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Monday Roundup

First of all, thank you so much to everyone who commented about Blair, here, on twitter, and on Facebook, and in email. Your comments meant a lot to all of us here at Chez Cullinan. We are all hanging in there. Mostly we've all been so exhausted that simple functioning is sometimes difficult. Today so far that seems better for me, but I won't so no to a nap, I'm sure. Speaking purely for myself, fighting cancer on two fronts for over a year has been one of the most exhausting, emotionally depleting battles I've ever faced. Very frequently I've thought, "and this is just with two cats." I cannot imagine the toll demanded by cancer in a human loved one.

The Seventh Veil has been launched. I'm nervous about it as I always am, but there's not much to do now but promo. And, honestly, the best service for that book is to get gritty about work on its sequel. Of course I continue to wrestle with A Private Gentleman. Not to mention our impending trip to Texas will wake up Better Than Love, and Small Town Boy has been talking a lot to me, no surprise that it woke up at a death.

Speaking of Texas: the Cullinan trio will be in Dallas for the Kylie concert (YES!) on the 18th of May, and in McAllen from the 20th until my sister says, "Go home!" or the 24th, whichever comes first. So if you're in that neighborhood and want to meet for coffee, holler.  Chase, you are already on my list, but we'd better get serious about our planning! Anybody else, you just shout.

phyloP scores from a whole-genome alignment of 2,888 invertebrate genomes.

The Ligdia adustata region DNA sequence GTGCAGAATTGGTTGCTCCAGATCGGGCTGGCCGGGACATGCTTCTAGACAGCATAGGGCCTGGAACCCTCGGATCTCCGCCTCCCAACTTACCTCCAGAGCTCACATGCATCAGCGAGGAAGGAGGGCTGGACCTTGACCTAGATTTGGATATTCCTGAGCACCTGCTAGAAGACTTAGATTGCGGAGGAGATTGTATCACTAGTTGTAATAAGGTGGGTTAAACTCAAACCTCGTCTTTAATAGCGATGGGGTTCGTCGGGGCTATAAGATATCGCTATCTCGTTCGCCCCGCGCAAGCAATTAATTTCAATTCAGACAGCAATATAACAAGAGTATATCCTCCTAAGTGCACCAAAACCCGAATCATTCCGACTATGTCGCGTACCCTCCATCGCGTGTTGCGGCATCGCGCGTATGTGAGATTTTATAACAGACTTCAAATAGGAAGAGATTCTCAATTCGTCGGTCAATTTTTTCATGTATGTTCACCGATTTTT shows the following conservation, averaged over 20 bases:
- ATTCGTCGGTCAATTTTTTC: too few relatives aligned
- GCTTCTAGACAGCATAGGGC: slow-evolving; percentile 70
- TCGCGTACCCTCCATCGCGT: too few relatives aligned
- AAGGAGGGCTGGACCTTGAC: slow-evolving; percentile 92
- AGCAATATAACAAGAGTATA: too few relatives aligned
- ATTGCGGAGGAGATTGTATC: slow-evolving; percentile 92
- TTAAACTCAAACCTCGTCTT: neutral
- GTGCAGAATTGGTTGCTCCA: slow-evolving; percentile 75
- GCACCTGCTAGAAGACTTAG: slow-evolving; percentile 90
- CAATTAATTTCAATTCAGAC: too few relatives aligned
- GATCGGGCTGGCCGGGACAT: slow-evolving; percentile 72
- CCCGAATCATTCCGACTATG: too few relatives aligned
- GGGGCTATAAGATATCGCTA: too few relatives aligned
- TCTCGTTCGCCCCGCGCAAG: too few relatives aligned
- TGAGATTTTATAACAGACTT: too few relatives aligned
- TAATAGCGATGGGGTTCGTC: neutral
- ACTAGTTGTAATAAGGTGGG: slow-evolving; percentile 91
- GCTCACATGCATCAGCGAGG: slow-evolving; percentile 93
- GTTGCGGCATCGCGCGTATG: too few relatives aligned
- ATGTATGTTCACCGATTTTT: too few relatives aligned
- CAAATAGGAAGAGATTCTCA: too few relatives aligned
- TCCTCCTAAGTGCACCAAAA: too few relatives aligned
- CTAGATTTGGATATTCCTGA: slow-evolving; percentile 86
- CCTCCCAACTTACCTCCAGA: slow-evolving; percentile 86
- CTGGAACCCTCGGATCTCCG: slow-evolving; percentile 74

Also, something to think about: I'm in the process of putting together an online seminar I'm titling "Shakespeare for Writers." The idea began when I was in the shower and realized what I was missing in Temple Boy was a Falstaff, and that made me glad for the eight millionth time I'd had such intensive Shakespeare courses in my academic career, which made me think about the universality of Shakespeare and how often I use it but not in the direct way I'd been taught, and pretty soon the course was forming in my head. The idea behind it is to boil down themes and techniques Shakespeare employs which contemporary writers can employ either consciously or subconsciously.  It would be appropriate for anyone, from "I can't even name four Shakespeare plays" to people who could rival me for Shakespeare scholarship; the idea would be that I'd present concepts and examples, and together we'd all discuss and learn. I'm still working out the details, but so far I'm thinking an eight week course (with a few breaks and catch-up points) with a discussion group, bi-weekly lectures, and a few written exercises to play with the concepts, though I still think most of the gold would come in the discussion. Price... It's probably worth $100 at least, to be honest, but since it's my first time and I know nobody has money, I'm likely to set it at $50. It wouldn't start until mid June, and I'll take up to fifteen people. More details to come on that.

So that's where I'm at. My goal is still to return to a regular blogging schedule, but we'll see how that goes. You know how I get.

Go in peace, etc.


P.S. That Doctor Who opener? LOVING IT.


( 4 comments — Leave a comment )
Apr. 26th, 2011 06:42 pm (UTC)
OOH! Shakespeare! I am so there!!
Apr. 26th, 2011 10:44 pm (UTC)
I bet May's a gorgeous time to take a road trip! Maybe next year.
Apr. 27th, 2011 02:05 pm (UTC)
Shakespeare... ooooooh!
Oh, sign me up! I love Shakespeare and the concept sounds great! Oh, and by the way, just finished The Seventh Veil and cannot WAIT for the next book. AMAZING. It was an epic on par with Lois McMaster Bujold's Chalion or Anne Bishop, I sweartadog. Loved Charles... sigh...
Apr. 28th, 2011 05:10 am (UTC)
Ooh, Teacher, pick me!

Umm... that was me signing up for your Shakespeare idea.

Also, I was chatting with a co-worker about The Seventh Veil and she really wants to read it. (Yay!)
( 4 comments — Leave a comment )